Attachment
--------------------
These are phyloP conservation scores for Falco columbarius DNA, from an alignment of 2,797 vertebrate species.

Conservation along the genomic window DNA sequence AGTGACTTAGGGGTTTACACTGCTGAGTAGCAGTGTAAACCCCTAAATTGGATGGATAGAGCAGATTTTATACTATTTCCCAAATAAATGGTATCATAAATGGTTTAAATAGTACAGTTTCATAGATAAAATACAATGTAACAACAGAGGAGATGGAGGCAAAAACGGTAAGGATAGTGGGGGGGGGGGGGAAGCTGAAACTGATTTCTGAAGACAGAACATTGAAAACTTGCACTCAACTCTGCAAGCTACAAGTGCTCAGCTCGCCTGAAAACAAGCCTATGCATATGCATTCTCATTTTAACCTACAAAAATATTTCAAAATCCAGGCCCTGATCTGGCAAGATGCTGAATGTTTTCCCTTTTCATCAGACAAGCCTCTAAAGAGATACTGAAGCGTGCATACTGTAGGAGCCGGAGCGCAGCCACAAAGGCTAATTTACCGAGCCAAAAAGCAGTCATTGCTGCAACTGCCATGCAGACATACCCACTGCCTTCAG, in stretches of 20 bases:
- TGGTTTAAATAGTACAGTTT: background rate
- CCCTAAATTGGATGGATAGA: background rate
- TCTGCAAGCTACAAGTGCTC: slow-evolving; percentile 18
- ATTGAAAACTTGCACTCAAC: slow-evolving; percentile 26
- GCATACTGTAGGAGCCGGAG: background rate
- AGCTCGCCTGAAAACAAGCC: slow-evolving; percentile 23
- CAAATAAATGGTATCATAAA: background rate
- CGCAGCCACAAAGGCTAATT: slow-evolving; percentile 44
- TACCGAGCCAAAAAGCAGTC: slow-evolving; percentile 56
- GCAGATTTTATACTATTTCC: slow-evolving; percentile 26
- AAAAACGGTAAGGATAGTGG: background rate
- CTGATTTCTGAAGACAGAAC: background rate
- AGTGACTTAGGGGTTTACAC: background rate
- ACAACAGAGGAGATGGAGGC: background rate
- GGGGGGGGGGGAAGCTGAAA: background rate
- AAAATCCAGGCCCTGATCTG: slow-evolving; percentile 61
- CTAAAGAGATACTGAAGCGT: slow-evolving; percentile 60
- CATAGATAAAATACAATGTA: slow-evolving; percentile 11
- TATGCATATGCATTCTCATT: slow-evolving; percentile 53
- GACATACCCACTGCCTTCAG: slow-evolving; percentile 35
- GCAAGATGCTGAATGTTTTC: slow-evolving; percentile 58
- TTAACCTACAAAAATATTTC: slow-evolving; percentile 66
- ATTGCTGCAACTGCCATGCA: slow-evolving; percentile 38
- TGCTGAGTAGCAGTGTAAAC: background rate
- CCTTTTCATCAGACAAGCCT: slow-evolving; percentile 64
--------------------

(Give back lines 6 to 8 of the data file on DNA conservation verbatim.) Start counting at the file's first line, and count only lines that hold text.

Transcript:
- ATTGAAAACTTGCACTCAAC: slow-evolving; percentile 26
- GCATACTGTAGGAGCCGGAG: background rate
- AGCTCGCCTGAAAACAAGCC: slow-evolving; percentile 23